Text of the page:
Teri Vance
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December 3, 2013
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Weather impact: I-580 back open in Washoe Valley; state workers sent home; WNC cancels classes

At about 3:40 p.m., the Nevada Highway Patrol re-opened I-580 through Washoe Valley.

For current road conditions visit http://nvroads.com.

The current forecast calls for the snow to stop by 5 p.m. this afternoon.

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At about 3:20 p.m., the Nevada Highway Patrol closed I-580 through Washoe Valley due to heavy snow.

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Gov. Brian Sandoval called a snow day Tuesday because of heavy accumulations of snow in western Nevada.

The decision sent home all non-essential state workers in Reno and Carson City, giving them the afternoon off.

Essential workers including corrections officers, Nevada Highway Patrol and emergency crews such as snowplow operators remain on duty despite the snow.

Also still on duty were key members of the governor’s staff at the Capitol.

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Western Nevada College Carson City and Douglas campuses will close at 4 p.m. today due to icy road conditions. The Fallon campus will remain open.

Sgt. Scott McDaniel of the Carson City Sheriff’s Office said that with the rain and snow, come cold temperatures and black ice. He urged drivers to slow down and prepare for the unexpected.

Numerous accidents and spinouts have been reported.

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Despite the steady snowfall, school will remain on its regular schedule today, said Carson City School District Superintendent Richard Stokes.

“We have no plans to alter the school day,” he said. “The kids are inside. They’re safe. To change any plans now would cause hardships for parents and after-school care.”

He said chains have been installed on all school bus tires for the commute home.

Neighboring Washoe County called for early releases at all schools except those in Incline Village. Snow is expected to continue to fall overnight.

“We’ll re-evaluate things over the evening to make decisions about tomorrow,” Stokes said.

Information about school closures or delays will be posted at carsoncityschools.com.

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RENO, Nev. (AP) — A winter storm dumped up to 5 inches of snow on the Reno area Tuesday, snarling city streets during the morning commute and slowing Interstate 80 traffic over the Sierra as the system moved across the northern half of Nevada.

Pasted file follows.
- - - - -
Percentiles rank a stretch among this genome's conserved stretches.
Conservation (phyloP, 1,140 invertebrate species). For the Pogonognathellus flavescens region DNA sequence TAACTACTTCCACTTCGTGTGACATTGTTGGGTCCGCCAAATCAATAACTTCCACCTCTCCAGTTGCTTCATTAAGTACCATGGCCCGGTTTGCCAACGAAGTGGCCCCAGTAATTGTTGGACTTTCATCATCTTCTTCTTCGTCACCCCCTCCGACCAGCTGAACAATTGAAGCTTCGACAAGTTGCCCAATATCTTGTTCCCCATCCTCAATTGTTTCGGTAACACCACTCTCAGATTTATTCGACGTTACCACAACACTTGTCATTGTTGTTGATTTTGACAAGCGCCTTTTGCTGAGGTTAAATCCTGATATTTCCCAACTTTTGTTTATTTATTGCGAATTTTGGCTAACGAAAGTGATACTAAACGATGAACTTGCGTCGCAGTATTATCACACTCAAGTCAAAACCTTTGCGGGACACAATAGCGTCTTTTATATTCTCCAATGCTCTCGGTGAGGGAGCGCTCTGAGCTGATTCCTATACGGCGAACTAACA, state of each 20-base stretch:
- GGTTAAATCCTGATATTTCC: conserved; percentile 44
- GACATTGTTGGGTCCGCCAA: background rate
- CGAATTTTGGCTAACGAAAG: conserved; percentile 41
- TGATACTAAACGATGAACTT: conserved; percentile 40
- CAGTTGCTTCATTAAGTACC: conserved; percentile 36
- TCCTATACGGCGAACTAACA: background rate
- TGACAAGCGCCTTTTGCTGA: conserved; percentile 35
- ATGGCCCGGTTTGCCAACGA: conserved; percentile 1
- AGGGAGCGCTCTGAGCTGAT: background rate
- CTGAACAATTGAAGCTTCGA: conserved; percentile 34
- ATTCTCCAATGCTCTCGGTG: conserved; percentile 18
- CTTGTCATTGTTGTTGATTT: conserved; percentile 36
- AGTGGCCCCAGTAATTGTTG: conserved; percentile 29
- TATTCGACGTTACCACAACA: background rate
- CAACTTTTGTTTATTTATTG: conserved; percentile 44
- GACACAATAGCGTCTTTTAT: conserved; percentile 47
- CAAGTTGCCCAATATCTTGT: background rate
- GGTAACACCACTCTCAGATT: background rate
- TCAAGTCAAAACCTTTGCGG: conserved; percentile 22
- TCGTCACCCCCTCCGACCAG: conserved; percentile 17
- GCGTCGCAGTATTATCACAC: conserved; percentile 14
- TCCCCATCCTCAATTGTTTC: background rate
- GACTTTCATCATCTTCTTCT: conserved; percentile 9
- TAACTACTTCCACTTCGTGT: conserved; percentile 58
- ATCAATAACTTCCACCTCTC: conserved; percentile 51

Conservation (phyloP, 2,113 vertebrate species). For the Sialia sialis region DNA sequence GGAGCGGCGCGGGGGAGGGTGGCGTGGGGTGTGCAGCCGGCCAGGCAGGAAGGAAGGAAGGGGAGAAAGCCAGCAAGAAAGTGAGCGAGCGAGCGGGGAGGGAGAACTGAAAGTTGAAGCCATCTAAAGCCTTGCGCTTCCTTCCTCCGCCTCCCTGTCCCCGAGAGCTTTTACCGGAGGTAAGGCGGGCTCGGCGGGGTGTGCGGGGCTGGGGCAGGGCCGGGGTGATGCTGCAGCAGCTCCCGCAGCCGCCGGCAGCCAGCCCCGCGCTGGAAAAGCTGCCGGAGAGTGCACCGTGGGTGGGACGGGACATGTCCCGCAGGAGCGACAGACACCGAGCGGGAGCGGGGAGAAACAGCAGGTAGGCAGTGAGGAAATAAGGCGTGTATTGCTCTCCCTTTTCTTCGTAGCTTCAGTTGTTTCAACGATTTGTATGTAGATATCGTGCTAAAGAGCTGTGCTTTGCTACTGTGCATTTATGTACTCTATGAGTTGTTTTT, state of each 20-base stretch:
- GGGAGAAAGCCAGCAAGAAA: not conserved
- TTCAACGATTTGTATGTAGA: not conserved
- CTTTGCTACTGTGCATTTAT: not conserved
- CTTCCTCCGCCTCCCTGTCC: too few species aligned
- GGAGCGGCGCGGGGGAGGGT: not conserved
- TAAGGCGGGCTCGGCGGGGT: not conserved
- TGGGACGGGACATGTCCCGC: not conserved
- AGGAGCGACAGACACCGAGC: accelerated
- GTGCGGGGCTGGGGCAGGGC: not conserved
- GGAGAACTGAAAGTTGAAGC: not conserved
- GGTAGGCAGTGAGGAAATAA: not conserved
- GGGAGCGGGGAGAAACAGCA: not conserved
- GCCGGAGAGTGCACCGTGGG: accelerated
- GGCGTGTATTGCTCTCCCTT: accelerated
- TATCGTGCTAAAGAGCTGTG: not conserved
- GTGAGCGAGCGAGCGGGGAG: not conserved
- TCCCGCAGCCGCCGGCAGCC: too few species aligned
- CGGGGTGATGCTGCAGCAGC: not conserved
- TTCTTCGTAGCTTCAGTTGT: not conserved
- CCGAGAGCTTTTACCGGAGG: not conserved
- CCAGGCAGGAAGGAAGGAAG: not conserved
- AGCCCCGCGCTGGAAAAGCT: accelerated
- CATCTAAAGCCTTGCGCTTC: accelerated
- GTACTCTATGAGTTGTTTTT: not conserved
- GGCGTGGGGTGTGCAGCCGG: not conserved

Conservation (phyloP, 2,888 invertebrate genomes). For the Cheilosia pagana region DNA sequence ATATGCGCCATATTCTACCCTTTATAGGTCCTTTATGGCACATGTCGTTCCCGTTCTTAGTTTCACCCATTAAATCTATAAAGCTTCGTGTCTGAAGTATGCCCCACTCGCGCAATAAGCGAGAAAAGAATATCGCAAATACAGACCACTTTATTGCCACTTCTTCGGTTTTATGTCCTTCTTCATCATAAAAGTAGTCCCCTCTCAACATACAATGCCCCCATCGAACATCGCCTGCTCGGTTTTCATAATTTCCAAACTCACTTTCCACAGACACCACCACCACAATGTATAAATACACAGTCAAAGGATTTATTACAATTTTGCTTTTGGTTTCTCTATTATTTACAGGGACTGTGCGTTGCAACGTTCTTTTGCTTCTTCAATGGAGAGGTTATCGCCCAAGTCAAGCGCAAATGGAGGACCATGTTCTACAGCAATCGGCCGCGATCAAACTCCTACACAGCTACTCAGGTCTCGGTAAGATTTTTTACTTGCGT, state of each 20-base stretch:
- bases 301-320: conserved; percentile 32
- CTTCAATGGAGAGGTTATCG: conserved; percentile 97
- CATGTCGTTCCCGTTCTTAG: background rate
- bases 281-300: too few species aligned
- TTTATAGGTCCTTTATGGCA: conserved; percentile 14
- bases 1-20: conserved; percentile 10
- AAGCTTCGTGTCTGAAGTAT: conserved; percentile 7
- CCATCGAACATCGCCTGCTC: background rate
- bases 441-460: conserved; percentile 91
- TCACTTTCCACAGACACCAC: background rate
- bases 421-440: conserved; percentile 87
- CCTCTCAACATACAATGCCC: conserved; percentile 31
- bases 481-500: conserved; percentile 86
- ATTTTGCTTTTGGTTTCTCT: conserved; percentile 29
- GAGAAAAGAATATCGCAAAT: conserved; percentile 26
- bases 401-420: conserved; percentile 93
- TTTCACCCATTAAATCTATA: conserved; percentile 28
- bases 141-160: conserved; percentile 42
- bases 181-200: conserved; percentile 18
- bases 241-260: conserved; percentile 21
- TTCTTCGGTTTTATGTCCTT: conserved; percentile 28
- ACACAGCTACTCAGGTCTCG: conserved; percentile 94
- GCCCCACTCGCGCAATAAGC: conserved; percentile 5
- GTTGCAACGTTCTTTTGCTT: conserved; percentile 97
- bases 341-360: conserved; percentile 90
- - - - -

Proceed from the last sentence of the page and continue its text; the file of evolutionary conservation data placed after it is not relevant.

A winter storm warning remained in effect for the region through 4 p.m. Tuesday, when most of the snow was expected to end. But cold weather was expected to continue through the week with lows dropping to single digits in the north and into the 20s in Las Vegas, where some snow is possible by weekend.

Truckee Meadows Community College suspended classes and Washoe County school students were being sent home early on Tuesday to help ease evening traffic congestion as streets slicken in sub-freezing temperatures.

Dozens of accidents included one involving a Nevada Highway Patrol cruiser and another with a school bus, but no injuries were reported.

More than 8 inches of snow was reported in the foothills above Sparks, 7 inches in Cold Springs north of Reno and 3.5 inches in Fernley about 30 miles east on I-80.

Heavy snow started about 8 a.m. and surprised commuters how fast it started to accumulate.

Reno’s 14 snowplow crews were working overtime in two 12-hour shifts to try to clear the roads.

“It’s our first storm so we just have to retrain everybody to slow down, take their time, leave a little early and if you don’t have to go out, wait until the storm passes,” said Marnell Heinz, the city’s maintenance and operations manager for public works.

At one point, traffic was backed up for more than a mile on North McCarran Boulevard to the I-80 interchange.

Chains or snow tires were required on I-80 from the Nevada-California line to Truckee, Calif., as well as at the south end of Lake Tahoe on U.S. 50 from South Lake Tahoe to Twin Bridges and on California 89 from Bliss State Park to Monitor Pass. California 89 was closed from Monitor Pass to the junction of U.S. 395.

In southern Nevada, daytime highs will be cold enough to approach records, but the nighttime lows will be “nothing really extraordinary,” according to National Weather Service meteorologist Chris Stachelski.

Sensitive plants could suffer, and pipes could freeze. Fire officials were sending out safety tips Tuesday to desert-dwellers less accustomed to the chill. “It gets cold every winter, but people try to live like it’s 100 degrees year-round,” Stachelski said.

A little snow is expected north of Las Vegas in Lincoln County, and at Mt. Charleston. The Las Vegas valley might even see snow on Saturday, although Stachelski said it’s hard to tell how much.


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The Nevada Appeal Updated Dec 3, 2013 09:18PM Published Dec 3, 2013 01:51PM Copyright 2013 The Nevada Appeal. All rights reserved. This material may not be published, broadcast, rewritten or redistributed.